Dear Bolly and Lellow,
Four years ago, I became obsessed with the idea of adopting a budgie. I had just moved to a new state after living for nine years in the same place, and I believed getting a pet would help me cope with the idea of living in an unfamiliar place. The only pets I had ever owned at that time were a few koi fish that lived in a little pond in our backyard. They usually died a month after we bought them, either because we forgot to feed them or the eagles and neighborhood cats would stop by for a free meal. Koi fish aren’t exactly suitable for young girls who like cuddling with soft things.
I knew a couple of older girls who had budgies, and they were so much fun to watch in their cages because they would randomly fluff up and make cute chirping sounds. After we moved, I spent most of my time researching everything I would need to properly raise a budgie. During this time, I watched videos of owners playing with their budgies and teaching them tricks, and I was so awed with their relationships that I thought, “I want to have a birdy-ful bond with my budgie, too!”
It took a year of research and begging to finally convince my parents to allow me to adopt a budgie. One day, I had enough. There was no reason for my parents not to grant my one wish. I had covered all the bases: budgies are inexpensive, low maintenance and overall the perfect pet. I spent the whole day crying and screaming and throwing horrid tantrums until finally, my parents conceded. My mother told me this was my reward for getting good grades for so many years, but at that point, I didn’t care about the reason. I was overjoyed that I would finally become a pet parent.
The very next day, my father took me to PetSmart to choose which baby budgie to adopt. I brought a list of all of the supplies I learned that I would need to take care of my budgie and showed it to an associate so that he could bring me everything. I had prepared for a year for this day, and I was ready, to say the least.
Except for one thing.
I entered that store with the intention of adopting one budgie. However, I left with two.
I spotted the budgie that I wanted, perched at eye level. He was sitting, fluffed up with no care in the world, and he was the only budgie with gray feathers. I thought he had the wings of a fallen angel, streaked with black and white. He would save me multiple times in the years to come. I already had a name at hand for him. I would call him “Bollywood” (Bolly for short) because that was my most favorite thing at the time, and I knew he would be my most favorite being in the world.
After choosing Bolly and pointing him out to an associate, I was ready to leave. Then, my father told me to choose another budgie. I was flabbergasted.
“What do you mean? I’m only getting one,” I said.
He said the other one would become lonely, so I'd need to choose an additional budgie. I didn’t have a problem with adopting a second one, but I hadn’t planned anything out for two; I was slightly concerned. But looking back at it now, I don't regret it.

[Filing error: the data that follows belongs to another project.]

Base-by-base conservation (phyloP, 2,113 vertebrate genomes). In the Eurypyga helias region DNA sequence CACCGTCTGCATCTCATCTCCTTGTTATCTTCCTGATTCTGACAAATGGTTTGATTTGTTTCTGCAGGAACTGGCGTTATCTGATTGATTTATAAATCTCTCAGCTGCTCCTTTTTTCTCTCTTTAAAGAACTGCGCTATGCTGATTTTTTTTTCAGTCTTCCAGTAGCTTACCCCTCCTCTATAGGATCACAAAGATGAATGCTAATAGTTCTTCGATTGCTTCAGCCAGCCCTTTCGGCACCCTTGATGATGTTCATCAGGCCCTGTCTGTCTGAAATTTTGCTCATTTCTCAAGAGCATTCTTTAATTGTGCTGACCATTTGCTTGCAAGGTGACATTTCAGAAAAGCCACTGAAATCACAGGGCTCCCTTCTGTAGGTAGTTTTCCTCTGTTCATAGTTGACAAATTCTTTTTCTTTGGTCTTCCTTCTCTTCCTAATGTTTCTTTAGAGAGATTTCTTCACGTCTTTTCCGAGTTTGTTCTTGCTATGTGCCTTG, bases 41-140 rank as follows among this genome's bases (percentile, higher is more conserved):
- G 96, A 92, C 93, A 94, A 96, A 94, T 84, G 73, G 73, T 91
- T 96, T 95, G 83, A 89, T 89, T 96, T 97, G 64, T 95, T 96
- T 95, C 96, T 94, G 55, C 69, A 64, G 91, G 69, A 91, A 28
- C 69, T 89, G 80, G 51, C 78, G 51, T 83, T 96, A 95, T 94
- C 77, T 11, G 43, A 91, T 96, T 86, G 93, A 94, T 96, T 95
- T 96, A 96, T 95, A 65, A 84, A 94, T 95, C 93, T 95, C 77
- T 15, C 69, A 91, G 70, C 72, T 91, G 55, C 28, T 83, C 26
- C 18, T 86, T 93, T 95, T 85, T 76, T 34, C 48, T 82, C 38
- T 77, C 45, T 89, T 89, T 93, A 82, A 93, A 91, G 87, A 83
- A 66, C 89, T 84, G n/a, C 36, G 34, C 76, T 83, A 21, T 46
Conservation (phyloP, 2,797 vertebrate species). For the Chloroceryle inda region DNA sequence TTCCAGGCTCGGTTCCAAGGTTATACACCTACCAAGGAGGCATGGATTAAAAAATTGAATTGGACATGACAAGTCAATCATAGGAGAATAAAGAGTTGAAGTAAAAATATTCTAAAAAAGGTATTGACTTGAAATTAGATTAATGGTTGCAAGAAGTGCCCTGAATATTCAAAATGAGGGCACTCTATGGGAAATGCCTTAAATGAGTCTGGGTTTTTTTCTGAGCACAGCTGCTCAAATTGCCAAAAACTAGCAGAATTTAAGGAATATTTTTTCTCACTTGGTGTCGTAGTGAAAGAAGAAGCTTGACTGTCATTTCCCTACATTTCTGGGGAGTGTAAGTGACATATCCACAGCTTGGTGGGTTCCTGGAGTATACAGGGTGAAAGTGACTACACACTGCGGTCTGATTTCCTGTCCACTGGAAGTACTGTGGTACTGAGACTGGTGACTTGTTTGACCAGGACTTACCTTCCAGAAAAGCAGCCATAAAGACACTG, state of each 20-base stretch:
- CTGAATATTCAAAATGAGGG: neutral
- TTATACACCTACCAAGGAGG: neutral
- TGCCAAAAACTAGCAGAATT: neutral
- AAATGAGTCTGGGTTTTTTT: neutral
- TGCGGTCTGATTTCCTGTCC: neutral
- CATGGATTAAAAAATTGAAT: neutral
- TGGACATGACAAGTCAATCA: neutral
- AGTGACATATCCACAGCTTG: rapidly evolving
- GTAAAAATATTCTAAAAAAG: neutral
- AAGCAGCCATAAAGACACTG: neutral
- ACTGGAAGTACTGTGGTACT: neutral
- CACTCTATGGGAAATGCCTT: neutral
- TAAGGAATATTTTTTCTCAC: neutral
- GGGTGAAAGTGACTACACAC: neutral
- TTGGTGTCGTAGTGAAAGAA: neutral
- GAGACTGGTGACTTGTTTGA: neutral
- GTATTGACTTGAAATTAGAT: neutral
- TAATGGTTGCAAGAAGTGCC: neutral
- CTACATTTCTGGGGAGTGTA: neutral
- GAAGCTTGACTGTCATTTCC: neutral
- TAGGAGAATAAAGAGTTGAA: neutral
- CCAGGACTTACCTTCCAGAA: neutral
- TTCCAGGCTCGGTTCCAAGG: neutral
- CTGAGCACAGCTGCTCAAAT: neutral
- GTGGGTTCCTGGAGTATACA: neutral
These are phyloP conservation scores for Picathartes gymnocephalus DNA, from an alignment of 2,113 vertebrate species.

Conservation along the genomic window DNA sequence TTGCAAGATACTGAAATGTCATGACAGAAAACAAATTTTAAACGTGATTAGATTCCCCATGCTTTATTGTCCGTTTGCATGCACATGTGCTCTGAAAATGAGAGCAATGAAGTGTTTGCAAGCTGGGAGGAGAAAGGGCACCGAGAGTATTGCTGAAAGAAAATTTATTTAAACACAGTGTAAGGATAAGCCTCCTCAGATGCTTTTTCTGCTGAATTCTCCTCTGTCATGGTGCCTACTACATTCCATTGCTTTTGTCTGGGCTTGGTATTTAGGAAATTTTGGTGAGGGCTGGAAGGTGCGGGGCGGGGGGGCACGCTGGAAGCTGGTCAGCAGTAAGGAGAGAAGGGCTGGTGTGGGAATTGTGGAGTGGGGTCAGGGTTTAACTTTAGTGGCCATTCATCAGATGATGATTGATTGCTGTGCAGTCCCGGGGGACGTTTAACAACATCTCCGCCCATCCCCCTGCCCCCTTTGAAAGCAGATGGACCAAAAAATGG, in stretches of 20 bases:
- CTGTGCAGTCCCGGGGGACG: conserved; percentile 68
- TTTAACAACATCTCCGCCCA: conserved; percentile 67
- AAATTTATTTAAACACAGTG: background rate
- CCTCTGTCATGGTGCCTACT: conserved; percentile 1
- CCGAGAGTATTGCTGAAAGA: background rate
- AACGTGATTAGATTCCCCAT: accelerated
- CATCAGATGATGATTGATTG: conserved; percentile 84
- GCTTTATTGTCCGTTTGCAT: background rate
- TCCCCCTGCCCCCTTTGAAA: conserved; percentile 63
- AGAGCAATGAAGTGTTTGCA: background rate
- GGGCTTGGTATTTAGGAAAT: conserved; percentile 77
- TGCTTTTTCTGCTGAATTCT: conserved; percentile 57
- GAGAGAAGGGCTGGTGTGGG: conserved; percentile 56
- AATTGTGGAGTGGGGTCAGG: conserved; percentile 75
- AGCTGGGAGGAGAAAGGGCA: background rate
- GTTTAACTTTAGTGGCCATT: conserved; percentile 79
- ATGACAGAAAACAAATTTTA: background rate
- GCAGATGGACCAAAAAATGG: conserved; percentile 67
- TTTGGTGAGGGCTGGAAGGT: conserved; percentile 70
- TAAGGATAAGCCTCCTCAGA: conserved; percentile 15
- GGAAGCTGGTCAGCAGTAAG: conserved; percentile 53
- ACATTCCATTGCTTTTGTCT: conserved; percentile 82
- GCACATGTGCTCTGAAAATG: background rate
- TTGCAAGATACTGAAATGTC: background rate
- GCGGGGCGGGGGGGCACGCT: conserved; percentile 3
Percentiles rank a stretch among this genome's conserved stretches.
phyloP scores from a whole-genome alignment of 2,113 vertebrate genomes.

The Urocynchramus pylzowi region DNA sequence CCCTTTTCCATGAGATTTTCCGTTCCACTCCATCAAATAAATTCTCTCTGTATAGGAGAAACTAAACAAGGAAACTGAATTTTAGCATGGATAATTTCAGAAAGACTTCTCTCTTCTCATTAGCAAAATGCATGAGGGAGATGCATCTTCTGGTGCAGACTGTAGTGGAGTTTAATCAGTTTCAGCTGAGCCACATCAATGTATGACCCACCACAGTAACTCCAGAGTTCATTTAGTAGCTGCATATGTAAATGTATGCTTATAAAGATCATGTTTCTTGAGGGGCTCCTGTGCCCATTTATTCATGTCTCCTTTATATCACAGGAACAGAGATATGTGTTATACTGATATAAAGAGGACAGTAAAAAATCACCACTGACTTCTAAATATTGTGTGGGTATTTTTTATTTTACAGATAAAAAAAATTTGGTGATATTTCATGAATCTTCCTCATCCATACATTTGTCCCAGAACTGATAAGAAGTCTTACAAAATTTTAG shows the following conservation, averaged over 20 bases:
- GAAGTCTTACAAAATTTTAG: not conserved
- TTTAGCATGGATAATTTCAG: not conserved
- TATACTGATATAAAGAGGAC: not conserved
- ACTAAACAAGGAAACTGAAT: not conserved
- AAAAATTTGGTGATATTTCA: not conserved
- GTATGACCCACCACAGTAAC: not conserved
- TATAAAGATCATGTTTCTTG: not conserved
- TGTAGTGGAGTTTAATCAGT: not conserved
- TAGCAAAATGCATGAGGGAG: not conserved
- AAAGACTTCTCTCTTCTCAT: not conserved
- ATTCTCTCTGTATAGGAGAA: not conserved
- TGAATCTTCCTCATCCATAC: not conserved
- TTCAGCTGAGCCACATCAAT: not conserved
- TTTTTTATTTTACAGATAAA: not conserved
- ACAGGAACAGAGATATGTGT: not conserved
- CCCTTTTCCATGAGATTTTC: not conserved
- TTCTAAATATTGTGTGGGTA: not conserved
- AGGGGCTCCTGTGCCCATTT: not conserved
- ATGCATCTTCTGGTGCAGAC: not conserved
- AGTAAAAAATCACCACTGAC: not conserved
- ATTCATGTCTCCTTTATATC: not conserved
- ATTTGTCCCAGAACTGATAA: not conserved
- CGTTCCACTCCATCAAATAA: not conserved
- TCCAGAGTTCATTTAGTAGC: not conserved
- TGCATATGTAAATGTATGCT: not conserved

My brother got to choose the budgie. He chose a bright yellow budgie because it stood out to him, and this one was as bright as the sun. He was going to brighten up my days whenever life tried to dim them. My brother spent five minutes trying to come up with a name, but they were all generic and lame. So, I got the responsibility of naming the new budgie. I decided to name him “Lellow” because that was how my brother pronounced “yellow” when he was younger.
And so we went home with you two, Bolly and Lellow. I fed you, I played with you, I slept with you, I talked with you, I did as much as I could with you. We created a bond that nobody could break. You came to me whenever you fell off of a table so I could lift you back up (lazy bums). You would fluff up and act cute and clingy for treats. You tried to groom my hair and my eyebrows. You attached yourselves to me so that I could never forget about you. Whenever I go away on a trip, whether it’s only three hours away or three days away, I always cry thinking of whether you two will be OK.
Other people don’t understand.
They say, “They’re just birds. They can’t even understand feelings with their tiny brains.”
I think your brains are big enough to at least understand when I need a little budgie-sized bundle of love. There were so many times when I just wanted to leave my responsibilities behind and go far away, but then I thought, “Who will take care of Bolly and Lellow? Who will understand them like I do?” I would come back and hold you and tell you how I felt. You didn’t understand 99.99 percent of what I told you, but you were always willing to fluff up and comfort me. There were so many days that I would cry and either of you would try to lick my tears and make me laugh. Tears are not for drinking, Bolly and Lellow.
You helped me even when mere “hoomans” couldn’t.
Dogs and cats aren’t the only pets at the top of the popularity pyramid. Birds are high up there, too. The people who think birds are lame pets don’t understand, but that’s OK. As long as I understand and I keep loving you guys, it’ll be alright. I promise I’ll explain your worth, Bolly and Lellow. It’s the least I can do for you after you've kept me going these past three years.
I love you, Bolly and Lellow. You boys are the best pet sons in the universe. Let’s keep each other happy for a long time.